Michael Louis Wells' Detail doesn't quite fare as well. Although there are some provocative patches, the characters' speech is of the kind of forced hyper-literary manner that works on the page but falls flat on the stage-you know, where every line is not only a jewel of the playwright's wisdom, but impeccably framed in its wording.

In it, young academic Madeleine (stridently played by Dana Powers Acheson) sits in a bar with brother Wayne (John Leonard Thompson). Wayne is a hot New York artist whose hipness is attested to by his poverty-and by his angst. He stubbornly refuses to go back home with Madeleine due to resentment aimed at his mother.

Wells does have talent as a writer (the characters are fairly well-drawn), but the play has certain details that evoke the wrong kind of wonder. Madeleine is in grad school for Women's Studies (can you sense where this is going?), and has long since come to terms with the "secret" she's hiding from her brother. Then why has she waited so long to tell him-when one of his earlier lines makes it clear that he would have been the first to understand it? It's an interesting, but ultimately unsatisfying, piece.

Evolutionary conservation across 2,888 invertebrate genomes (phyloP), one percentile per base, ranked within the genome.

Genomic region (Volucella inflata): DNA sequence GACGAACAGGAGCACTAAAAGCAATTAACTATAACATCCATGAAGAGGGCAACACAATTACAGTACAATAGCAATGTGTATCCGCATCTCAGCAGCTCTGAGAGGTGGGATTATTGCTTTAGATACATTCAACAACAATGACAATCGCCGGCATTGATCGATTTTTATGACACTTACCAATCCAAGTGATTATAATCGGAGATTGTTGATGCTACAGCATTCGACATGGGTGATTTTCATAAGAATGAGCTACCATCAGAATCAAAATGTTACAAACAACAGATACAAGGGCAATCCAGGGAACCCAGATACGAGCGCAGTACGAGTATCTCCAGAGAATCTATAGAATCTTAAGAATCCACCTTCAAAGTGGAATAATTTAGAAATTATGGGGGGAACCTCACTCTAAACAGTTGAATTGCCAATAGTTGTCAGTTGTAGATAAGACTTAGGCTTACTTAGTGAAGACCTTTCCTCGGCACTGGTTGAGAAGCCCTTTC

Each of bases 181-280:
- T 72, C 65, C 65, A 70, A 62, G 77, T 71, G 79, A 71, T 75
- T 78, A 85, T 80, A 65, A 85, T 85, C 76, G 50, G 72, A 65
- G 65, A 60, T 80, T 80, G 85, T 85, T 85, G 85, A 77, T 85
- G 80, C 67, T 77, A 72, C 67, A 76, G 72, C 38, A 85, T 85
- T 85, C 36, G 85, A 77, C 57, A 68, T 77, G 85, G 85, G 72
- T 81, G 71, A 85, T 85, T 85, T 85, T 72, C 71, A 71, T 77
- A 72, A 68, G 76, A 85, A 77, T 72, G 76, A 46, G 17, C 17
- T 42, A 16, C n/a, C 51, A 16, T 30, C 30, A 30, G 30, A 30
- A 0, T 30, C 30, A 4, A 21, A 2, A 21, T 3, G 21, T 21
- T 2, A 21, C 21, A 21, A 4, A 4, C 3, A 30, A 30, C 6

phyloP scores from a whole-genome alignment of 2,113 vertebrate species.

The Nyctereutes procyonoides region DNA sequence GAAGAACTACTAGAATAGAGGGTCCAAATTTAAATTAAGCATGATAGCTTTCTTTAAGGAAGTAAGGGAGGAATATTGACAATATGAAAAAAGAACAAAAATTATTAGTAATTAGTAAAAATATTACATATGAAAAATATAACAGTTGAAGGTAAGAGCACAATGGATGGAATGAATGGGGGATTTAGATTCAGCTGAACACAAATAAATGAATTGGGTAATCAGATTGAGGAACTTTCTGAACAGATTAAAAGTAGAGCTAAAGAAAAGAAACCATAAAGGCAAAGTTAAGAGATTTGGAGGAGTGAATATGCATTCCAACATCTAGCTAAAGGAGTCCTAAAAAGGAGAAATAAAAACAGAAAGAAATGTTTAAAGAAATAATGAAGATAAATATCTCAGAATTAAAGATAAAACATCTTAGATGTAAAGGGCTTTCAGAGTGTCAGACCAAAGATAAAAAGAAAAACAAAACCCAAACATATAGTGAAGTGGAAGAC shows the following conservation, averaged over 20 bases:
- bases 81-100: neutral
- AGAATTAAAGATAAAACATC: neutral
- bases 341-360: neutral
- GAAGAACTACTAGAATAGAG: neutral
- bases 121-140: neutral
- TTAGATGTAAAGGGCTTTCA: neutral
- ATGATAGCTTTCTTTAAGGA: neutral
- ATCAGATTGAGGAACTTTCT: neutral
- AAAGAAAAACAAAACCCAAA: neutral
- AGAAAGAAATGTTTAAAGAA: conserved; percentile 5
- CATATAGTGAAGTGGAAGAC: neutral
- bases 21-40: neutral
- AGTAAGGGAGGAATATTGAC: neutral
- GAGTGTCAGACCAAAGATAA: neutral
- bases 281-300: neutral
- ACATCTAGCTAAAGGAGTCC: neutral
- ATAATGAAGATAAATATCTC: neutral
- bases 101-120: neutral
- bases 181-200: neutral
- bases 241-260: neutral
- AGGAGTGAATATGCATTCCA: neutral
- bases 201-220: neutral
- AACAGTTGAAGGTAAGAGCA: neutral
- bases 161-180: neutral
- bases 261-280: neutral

Lila on the Wall, by Edward Allen Baker, is the best of the plays. It runs along the familiar lines of "idiot savant enters the life of hardened cynic and restores his/her faith in humanity," but it's also a stirring little fable. Newscaster Lila (Julie Leedes) is handed a 3-months old story about a woman who saw Jesus' face on a grafitti-laden wall-the trouble is the woman who saw it is off on tour in Italy and the cameraman (who prides himself of figuring out "emotional landscapes") is determined to make Lila believe in something again.